John Speed Maps - Antique 17th Century
"Hi David, Just to let you know that the Speed map (Wiltshire) arrived at my office this morning and it's amazing! Thank you so much for the prompt service and for your help with it all. Happy Easter. All the best, Claire." Read our customers comments here.
View a video which helps identify a genuine antique map by John Speed
John Speed (1552-1629)Born at Farndon in Cheshire and followed his father's trade as a tailor. By 1584 he had moved to London with his wife (Susanna who bore twelve sons and six daughters) and been made a Freeman of Merchant Tailors in 1580.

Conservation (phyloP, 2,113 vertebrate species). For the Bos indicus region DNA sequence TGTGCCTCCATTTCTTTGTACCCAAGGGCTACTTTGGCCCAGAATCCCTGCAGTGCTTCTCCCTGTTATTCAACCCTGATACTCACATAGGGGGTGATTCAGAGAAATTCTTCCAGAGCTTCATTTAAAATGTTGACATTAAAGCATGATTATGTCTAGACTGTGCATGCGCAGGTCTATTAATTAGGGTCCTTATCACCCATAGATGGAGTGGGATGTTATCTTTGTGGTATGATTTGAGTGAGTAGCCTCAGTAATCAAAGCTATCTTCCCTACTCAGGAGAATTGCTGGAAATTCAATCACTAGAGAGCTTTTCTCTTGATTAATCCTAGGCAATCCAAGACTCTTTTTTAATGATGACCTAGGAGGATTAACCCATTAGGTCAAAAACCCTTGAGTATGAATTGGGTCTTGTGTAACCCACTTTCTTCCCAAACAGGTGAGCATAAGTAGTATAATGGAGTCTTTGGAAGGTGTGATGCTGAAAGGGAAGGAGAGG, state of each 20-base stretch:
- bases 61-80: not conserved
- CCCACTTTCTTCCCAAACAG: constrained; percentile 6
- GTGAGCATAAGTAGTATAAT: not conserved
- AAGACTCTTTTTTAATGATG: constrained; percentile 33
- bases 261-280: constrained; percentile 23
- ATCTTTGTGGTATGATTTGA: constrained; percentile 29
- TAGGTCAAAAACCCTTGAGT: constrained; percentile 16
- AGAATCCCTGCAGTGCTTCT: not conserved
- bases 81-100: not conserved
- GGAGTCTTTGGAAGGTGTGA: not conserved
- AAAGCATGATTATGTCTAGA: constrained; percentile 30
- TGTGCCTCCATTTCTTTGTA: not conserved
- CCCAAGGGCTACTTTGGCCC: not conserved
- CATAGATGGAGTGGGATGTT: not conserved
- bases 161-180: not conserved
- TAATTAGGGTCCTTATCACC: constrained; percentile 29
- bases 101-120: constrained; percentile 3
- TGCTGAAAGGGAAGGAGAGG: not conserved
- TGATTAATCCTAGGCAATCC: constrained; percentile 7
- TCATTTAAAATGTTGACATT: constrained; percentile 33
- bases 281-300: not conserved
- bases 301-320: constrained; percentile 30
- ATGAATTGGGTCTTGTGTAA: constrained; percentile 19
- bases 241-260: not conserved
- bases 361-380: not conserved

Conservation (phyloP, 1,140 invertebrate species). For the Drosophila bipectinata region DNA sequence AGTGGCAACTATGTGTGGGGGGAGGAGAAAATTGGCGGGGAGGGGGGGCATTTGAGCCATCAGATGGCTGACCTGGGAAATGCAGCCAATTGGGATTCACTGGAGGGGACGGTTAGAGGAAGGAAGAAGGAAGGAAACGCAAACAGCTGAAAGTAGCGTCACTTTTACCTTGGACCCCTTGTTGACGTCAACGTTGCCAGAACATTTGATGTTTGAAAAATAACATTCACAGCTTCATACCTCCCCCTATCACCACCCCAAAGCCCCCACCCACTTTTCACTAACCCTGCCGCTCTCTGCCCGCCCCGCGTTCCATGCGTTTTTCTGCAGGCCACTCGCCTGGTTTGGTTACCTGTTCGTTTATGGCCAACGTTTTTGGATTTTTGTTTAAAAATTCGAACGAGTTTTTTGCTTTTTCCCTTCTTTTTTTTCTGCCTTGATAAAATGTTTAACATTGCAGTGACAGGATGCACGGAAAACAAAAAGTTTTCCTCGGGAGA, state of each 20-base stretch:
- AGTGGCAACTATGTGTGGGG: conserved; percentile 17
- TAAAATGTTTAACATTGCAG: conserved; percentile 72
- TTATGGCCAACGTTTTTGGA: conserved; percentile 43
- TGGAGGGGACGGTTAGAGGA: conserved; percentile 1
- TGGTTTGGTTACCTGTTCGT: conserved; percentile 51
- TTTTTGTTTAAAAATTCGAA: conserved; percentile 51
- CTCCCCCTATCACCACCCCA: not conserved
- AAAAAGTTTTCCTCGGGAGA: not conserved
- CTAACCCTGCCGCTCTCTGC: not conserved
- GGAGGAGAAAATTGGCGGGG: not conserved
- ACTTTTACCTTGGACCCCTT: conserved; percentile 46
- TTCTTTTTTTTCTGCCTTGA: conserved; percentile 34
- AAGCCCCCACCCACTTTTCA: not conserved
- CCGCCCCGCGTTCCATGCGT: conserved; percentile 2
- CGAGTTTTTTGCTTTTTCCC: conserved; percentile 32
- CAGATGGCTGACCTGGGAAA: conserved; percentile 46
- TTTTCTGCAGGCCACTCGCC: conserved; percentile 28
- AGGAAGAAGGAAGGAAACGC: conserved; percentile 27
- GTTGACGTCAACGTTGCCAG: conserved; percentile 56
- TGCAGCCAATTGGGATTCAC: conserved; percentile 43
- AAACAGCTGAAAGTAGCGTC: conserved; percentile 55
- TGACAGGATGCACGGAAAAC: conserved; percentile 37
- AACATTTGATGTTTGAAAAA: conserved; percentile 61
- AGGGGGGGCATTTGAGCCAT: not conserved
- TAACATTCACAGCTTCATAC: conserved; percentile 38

He was a keen amateur historian and map maker, producing maps for the Merchant Tailors in 1598. Became a member of the Society of Antiquaries where it is likely that he came into contact with leading historians of the day such as Sir Robert Cotton, William Camden, whose text he had read, and perhaps even Christopher Saxton. His interests came to the notice Sir Fulke Greville who made an allowance so that he should be free to write a history of England and, by courtesy of Queen Elizabeth, he worked from a room in the Custom House.
A good historian, he was a great gatherer of information 'I have put my sickle to other men's corne'. Most of his map material was copied from Saxton: however, John Norden (c.1548-1625)) and William Smith (c.1550-1618) had produced maps of some countries and Gerard Mercator maps of the regions. Yet Speed must have travelled extensively, for his maps go well beyond those of his predecessors. By including the hundreds, the inset town plans and heraldic devices of his maps and modifying the Camden text in the atlas he assured its success and lasting appeal